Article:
Stars like Zsa Zsa Gabor and George Hamilton have fame disproportionate to their achievements

Zsa Zsa Gabor with Freddy Krueger in A Nightmare On Elm Street 3 - Dream Warriors. Picture: Warner Home Video

Zsa Zsa Gabor with Freddy Krueger in A Nightmare On Elm Street 3 - Dream Warriors. Picture: Warner Home Video

If you want to become famous for absolutely nothing - famous for being famous or FFBF - reality TV is obviously the way to go now. The comment attributed to Andy Warhol that in the future everybody will be world-famous for 15 minutes never seemed so apt. And if you can't be world famous, you can be Australia famous.

I don't need to name the shows, you know what they are. And you know if you watch them. And who's been on them.

Another way to become famous? You could marry well, or at least someone well known. Kate Middleton, for example, knows something about that. And Megan Markle went from being TV actress to royal wife, gaining a much bigger profile in the process, for good or ill.

But this FFBF phenomenon is just a sign of how lazy and decadent our culture has become.

We've long had people who were famous for being famous but at least they were usually famous for something.

There are some who were once big names whose profile waned when they got older, but others whose fame was disproportionate to their accomplishments.

Zsa Zsa Gabor is an example of the latter. The Hungarian-American actress was the sister of Eva Gabor - who had a pretty respectable acting career - and Magda Gabor, who was basically famous for being the sister of Eva and Zsa Zsa.

But give Zsa Zsa her due: she certainly had a distinctive adopted name (changed from Sari) and she worked for her time in the spotlight.

She made quite a few movies - the most respectable being Moulin Rouge, Lili and Touch of Evil, none of which are remembered for her - but her real renown, if that's the word, is for marrying nine times.

Among her husbands were hotelier Conrad Hilton, actor George Sanders (who went on to marry her sister Magda) and Jack Ryan, who invented the Barbie doll and Chatty Cathy.

She went through seven divorces and one annulment - her eighth wedding took place before her seventh divorce was finalised (after all those marriages, I guess it was hard to keep track). Her final husband outlived her.

No mean feat, you might think, but she was 99 - officially; she claimed to be some years younger - when she died and her husband a mere 74, practically a toyboy. His name was Prince Frédéric von Anhalt - he was born Hans Georg Robert Lichtenberg but at the age of 36, Lichtenberg was adopted by deposed German royal Marie-Auguste of Anhalt. How official his princely status was is debatable.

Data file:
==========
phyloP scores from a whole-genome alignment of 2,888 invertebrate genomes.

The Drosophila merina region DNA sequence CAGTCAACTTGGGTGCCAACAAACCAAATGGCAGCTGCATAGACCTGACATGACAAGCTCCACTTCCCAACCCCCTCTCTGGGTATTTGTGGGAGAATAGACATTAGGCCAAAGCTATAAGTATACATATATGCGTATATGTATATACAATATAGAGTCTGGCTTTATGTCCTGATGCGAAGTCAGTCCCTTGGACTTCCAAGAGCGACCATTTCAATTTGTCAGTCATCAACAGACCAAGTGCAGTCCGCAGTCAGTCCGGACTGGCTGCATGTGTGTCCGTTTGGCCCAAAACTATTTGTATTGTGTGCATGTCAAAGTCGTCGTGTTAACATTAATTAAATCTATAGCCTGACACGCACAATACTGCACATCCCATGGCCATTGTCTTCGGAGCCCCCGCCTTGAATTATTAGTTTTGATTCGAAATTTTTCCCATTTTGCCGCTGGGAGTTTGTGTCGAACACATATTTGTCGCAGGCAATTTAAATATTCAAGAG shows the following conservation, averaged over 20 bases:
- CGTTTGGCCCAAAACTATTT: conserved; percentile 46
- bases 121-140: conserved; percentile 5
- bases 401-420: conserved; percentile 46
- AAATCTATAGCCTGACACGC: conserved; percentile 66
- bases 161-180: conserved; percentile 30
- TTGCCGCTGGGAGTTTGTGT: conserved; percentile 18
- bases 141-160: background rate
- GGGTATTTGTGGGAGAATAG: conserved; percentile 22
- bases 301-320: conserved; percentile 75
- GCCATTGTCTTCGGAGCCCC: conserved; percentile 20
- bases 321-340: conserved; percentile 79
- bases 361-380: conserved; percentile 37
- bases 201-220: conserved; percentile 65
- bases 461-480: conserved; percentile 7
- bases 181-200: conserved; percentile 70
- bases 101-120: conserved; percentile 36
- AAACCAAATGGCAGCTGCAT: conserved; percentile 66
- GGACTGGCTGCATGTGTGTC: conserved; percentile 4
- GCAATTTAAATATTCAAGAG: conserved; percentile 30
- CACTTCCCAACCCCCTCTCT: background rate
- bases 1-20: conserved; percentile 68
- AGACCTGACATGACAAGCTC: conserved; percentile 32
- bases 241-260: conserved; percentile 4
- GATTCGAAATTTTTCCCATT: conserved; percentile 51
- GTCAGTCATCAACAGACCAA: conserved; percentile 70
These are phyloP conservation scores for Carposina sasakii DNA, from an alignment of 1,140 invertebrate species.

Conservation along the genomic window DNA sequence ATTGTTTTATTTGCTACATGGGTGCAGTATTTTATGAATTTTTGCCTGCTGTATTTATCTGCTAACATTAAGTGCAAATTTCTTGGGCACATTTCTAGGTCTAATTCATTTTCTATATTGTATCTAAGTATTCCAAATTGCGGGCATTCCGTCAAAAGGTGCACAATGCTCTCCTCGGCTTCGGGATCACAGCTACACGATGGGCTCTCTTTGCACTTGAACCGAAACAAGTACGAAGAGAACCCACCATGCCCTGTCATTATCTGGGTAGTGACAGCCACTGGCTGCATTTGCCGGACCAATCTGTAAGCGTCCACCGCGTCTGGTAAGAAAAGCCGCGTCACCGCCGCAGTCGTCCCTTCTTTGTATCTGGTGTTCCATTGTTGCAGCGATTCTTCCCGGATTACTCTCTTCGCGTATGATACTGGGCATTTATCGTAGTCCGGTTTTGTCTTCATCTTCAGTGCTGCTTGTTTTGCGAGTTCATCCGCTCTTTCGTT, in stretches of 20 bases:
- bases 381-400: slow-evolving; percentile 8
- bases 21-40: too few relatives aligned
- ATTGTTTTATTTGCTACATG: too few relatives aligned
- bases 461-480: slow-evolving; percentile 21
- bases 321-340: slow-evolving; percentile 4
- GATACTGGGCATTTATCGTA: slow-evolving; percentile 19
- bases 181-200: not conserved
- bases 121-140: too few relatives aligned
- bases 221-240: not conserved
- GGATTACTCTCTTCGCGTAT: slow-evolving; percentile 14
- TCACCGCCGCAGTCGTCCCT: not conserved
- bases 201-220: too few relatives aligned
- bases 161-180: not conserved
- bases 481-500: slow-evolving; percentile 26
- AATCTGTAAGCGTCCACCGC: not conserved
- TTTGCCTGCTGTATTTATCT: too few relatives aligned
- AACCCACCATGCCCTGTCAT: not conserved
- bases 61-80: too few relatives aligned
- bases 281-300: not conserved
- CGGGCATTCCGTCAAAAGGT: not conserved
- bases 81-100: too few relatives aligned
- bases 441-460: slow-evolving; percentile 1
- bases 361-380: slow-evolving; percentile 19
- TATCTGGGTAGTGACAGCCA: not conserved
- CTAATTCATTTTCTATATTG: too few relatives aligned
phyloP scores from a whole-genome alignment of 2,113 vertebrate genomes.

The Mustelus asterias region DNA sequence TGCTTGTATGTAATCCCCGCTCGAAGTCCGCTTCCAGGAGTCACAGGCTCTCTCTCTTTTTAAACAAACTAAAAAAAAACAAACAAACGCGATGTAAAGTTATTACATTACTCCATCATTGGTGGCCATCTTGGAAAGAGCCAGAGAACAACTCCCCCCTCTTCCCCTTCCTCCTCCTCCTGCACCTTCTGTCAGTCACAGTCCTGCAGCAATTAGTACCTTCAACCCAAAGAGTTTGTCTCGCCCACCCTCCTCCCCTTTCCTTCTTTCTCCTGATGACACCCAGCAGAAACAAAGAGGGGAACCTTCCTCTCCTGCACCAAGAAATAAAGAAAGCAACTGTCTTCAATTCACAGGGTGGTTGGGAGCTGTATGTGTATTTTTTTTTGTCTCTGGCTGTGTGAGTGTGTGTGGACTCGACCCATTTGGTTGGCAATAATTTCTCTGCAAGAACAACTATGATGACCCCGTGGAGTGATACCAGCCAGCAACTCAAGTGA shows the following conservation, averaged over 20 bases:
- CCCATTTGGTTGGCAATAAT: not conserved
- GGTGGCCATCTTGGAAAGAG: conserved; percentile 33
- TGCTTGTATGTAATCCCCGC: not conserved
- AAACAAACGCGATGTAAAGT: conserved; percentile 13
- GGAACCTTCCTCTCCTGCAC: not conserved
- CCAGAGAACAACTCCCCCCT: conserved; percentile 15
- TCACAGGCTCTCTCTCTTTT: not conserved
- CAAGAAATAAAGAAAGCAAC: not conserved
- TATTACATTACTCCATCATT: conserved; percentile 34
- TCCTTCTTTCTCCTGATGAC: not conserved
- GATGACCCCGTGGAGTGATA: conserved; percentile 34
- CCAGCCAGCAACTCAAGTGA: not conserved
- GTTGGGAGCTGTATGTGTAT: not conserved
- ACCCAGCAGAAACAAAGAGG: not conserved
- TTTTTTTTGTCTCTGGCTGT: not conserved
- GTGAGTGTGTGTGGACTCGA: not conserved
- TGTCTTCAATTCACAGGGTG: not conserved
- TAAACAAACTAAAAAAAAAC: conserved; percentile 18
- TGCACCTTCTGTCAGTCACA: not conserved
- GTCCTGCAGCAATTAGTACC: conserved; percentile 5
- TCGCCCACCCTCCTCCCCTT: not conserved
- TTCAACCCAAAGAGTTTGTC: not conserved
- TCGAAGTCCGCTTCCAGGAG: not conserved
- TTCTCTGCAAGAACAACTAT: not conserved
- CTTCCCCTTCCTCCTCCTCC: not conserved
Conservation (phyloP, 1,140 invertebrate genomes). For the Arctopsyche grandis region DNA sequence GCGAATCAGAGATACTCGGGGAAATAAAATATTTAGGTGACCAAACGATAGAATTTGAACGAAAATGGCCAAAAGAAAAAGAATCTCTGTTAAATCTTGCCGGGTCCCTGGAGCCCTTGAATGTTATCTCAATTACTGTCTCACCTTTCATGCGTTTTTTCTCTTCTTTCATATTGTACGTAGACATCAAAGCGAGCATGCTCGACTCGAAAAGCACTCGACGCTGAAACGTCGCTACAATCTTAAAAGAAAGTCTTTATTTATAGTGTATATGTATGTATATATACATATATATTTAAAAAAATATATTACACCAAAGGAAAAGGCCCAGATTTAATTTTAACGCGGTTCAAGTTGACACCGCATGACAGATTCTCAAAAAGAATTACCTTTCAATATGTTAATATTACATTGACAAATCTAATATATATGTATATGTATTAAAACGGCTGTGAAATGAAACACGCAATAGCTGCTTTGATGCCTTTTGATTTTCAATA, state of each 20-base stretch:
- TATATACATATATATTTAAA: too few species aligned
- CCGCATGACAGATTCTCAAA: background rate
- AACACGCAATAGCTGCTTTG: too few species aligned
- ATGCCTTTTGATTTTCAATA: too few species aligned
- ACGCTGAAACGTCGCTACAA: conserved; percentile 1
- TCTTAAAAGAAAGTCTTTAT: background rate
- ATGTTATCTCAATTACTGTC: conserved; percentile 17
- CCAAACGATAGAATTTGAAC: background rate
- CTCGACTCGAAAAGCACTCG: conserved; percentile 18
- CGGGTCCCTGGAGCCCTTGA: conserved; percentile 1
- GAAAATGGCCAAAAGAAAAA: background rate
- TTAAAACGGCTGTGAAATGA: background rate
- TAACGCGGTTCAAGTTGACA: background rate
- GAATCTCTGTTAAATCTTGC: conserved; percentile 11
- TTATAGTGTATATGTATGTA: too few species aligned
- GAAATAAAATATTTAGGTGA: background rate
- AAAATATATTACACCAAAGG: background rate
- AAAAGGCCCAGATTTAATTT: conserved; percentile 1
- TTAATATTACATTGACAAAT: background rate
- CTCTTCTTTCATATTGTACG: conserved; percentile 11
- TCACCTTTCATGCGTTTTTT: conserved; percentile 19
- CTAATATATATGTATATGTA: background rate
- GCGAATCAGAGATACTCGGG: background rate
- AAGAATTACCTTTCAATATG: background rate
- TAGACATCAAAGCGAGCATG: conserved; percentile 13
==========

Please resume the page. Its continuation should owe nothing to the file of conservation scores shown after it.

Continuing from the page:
From left, Gary Kroeger as Ben Smythe, George Hamilton as Ian Stone and Barry Corbin as Thomas Brady in Spies.

From left, Gary Kroeger as Ben Smythe, George Hamilton as Ian Stone and Barry Corbin as Thomas Brady in Spies.

Gabor either had a witty tongue or a good ghostwriter: she made great, good-humoured capital out of her marital life, with lines like, "I have never hated a man enough to give him his diamonds back" and "I am a marvellous housekeeper. Every time I leave a man, I keep his house."

Such quips helped keep her in the spotlight, even though she wasn't really doing anything. Do talk-show appearances really count?

Zsa Zsa and her family lived in a surreal world where the truth was whatever they wanted it to be - age, religion, personal history.

And Zsa Zsa made for good copy: she slept with her stepson, Nicky Hilton, and claimed his father raped her, producing her only child, Francesca.

In 1989 she gained a lot of publicity for slapping a police officer who pulled her over: she was driving her Rolls-Royce Corniche without a valid licence. The trial, unsurprisingly, became a bizarre media circus. She was convicted and sentenced to 72 hours in jail, 120 hours of community service, and $13,000 in fines and restitution. But was she shamed? No, dahling.

Elizabeth Taylor was a serious actress from childhood with two Oscars. But she was also a Capital-C Celebrity, noted for her frequent marriages and illnesses and her hedonistic lifestyle. In the latter part of her life the celebrity aspect took over, with ailments, marital issues and weight fluctuations overshadowing her acting. By the 1970s, her career was mostly unmemorable films and television in an era where the latter medium was looked down on by film stars as a refuge for has-beens. But she was always a Name.

One thing I always wondered with much-married people like Gabor and Taylor: wasn't there a point where Samuel Johnson's comment about a second (or third, or fourth, or...) marriage being the triumph of hope over experience might have rung true for them and their spouses?

George Hamilton is a celebrity known primarily for his tan. Hamilton also had a long career in film and television but apart from a couple of comedies including Love at First Bite and a supporting role in the third Godfather movie, his screen appearances are not particularly well remembered.

And Joan Collins lucked into her definitive role on the prime-time TV soap Dynasty: she had begun as an ostensible rival to Taylor (there was no contest) but didn't get the breaks. Her film career largely consisted of horror movies and later, films like The Stud and The Bitch based on her sister Jackie's novels.

Both Taylor and Collins, it should be noted, were named Dame Commanders of the Order of the British Empire for their services to charity, so at least they made some use of their celebrity for good.

No doubt you can think of other Famous for Being Famous folk, past and (especially) present.

And in this age of instant celebrity, there's no end in sight to the parade of those who are famous for being famous.

This story Famous simply for being famous first appeared on The Canberra Times.